Many parents worry that their child may be bullied. With 28% of middle school and 19% of high school students reporting that they have been bullied, the effects of bullying can be devastating. Students who have been bullied suffer academically, and they are more likely to skip school or drop out of school entirely. They also experience higher rates of depression, anxiety, and loneliness.
Parents have a natural instinct to want to protect their children from experiencing any of that. But what if you discover that your child has been bullying others?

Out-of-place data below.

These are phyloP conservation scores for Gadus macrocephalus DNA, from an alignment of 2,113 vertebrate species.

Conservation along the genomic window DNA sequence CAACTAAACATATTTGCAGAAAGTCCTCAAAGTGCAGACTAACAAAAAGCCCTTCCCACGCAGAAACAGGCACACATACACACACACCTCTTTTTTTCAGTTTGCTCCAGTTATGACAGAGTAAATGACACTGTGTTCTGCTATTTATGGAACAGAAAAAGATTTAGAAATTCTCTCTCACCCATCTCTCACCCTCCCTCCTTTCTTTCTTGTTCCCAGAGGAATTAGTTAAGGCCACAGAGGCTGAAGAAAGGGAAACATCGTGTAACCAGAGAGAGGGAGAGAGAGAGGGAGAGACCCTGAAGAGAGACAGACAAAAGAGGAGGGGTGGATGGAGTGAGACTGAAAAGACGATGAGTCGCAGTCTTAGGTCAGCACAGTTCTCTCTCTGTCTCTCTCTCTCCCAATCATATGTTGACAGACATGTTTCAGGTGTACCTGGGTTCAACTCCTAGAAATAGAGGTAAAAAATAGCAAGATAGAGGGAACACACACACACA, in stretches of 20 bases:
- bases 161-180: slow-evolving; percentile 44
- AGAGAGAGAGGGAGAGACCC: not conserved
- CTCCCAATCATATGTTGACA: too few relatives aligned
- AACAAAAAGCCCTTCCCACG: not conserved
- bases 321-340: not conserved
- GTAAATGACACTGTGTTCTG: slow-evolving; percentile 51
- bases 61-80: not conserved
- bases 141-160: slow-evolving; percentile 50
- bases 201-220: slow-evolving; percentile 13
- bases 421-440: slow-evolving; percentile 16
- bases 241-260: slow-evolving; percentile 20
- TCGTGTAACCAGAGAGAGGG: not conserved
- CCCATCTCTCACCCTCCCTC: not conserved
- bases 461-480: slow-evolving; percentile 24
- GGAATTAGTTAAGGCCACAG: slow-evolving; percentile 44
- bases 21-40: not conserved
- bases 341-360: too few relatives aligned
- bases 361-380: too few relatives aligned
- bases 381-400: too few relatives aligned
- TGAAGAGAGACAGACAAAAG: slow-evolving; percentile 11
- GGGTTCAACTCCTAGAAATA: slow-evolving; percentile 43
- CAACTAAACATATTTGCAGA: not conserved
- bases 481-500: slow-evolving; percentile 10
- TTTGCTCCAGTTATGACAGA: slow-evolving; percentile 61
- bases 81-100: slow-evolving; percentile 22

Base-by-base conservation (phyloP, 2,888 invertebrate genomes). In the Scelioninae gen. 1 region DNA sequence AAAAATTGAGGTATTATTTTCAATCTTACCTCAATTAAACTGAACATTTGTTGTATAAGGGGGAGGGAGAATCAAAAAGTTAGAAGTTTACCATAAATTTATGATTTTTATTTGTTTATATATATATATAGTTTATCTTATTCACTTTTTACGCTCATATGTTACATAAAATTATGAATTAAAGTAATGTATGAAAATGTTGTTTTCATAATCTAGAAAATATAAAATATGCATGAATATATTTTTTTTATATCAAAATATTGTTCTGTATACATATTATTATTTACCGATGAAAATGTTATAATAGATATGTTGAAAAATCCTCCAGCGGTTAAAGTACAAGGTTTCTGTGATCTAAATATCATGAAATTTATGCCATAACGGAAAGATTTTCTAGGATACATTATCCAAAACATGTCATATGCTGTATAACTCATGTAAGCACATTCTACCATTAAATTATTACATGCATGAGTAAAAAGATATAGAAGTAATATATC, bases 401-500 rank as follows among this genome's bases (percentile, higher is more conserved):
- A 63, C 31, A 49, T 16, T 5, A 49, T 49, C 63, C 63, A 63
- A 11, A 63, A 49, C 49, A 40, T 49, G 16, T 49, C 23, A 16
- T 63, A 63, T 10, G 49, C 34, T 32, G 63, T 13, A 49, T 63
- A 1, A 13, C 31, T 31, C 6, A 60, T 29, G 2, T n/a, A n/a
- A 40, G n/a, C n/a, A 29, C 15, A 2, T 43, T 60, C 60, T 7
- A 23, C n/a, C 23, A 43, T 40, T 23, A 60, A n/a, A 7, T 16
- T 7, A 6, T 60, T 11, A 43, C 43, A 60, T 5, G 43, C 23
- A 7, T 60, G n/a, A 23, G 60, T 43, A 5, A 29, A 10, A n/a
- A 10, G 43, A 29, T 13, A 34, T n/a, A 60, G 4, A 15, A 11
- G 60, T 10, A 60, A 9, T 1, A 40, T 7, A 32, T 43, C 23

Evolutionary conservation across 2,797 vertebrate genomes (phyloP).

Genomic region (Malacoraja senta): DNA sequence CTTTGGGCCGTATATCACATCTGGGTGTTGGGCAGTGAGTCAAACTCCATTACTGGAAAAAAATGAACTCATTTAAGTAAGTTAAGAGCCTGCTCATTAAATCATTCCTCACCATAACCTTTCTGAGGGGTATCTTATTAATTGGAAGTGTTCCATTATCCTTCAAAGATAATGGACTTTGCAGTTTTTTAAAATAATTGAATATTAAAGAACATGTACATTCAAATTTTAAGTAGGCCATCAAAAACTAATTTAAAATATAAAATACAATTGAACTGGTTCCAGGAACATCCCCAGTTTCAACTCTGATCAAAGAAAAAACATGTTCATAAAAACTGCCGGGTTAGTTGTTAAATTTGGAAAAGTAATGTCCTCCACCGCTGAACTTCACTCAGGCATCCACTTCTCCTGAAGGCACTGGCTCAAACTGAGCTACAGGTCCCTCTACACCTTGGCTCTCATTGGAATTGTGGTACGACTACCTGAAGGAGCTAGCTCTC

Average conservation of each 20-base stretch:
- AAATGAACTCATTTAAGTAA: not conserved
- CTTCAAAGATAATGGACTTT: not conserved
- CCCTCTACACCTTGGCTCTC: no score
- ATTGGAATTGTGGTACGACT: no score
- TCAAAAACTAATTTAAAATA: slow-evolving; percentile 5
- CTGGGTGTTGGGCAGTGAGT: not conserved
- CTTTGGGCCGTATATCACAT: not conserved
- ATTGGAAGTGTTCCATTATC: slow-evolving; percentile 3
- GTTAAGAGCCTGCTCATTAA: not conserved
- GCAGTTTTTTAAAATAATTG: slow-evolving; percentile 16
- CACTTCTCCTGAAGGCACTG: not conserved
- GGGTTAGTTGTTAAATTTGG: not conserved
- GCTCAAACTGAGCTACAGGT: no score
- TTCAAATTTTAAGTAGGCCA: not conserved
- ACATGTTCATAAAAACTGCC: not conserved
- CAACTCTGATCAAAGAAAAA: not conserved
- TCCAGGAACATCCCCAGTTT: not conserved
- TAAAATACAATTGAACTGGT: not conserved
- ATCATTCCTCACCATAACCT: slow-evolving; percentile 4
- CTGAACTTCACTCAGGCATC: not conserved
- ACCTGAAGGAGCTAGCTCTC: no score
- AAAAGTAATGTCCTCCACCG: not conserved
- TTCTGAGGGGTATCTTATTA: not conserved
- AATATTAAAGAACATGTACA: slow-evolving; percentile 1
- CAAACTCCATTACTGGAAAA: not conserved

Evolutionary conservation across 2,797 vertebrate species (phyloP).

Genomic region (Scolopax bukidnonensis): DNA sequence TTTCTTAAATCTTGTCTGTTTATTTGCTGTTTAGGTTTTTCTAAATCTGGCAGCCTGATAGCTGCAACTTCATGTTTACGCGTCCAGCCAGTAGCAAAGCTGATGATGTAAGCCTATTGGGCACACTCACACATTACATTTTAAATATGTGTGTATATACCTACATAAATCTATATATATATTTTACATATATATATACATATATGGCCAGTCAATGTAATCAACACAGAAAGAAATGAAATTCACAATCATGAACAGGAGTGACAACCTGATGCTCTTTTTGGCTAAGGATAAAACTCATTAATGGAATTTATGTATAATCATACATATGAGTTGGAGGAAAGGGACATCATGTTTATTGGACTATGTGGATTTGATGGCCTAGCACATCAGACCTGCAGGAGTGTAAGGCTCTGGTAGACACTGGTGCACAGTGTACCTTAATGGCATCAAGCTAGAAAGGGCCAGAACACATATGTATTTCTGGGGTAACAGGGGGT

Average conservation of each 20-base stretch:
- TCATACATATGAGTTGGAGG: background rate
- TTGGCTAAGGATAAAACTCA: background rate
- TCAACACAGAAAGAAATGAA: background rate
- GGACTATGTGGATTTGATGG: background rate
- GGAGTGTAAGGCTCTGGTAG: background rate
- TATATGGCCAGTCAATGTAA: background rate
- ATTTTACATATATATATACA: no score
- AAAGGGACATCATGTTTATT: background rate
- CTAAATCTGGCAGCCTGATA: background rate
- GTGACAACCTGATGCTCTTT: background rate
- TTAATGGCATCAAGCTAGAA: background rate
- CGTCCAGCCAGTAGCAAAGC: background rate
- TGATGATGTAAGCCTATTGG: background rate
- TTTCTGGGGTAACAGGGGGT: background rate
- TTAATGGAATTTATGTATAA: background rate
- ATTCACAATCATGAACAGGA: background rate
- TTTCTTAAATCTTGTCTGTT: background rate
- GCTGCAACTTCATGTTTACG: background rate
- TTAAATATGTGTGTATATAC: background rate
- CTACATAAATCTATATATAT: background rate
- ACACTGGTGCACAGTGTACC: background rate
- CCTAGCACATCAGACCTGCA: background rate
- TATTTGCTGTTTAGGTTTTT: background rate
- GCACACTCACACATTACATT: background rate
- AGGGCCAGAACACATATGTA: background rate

It’s something that no parent wants to hear. But for every child that is being bullied, there is a child that is doing the bullying. Just like being bullied affects a person’s mental health, being a bully also has negative impacts that can follow a child into adulthood, so addressing the behavior is important to avoid long-term problems.
While your initial reaction may be one of shame, denial, or anger–or all three–take a deep breath and approach parenting a bully from a place of calm to first understand why they are bullying. Then working together, you can develop strategies to help your child change their aggressive behavior.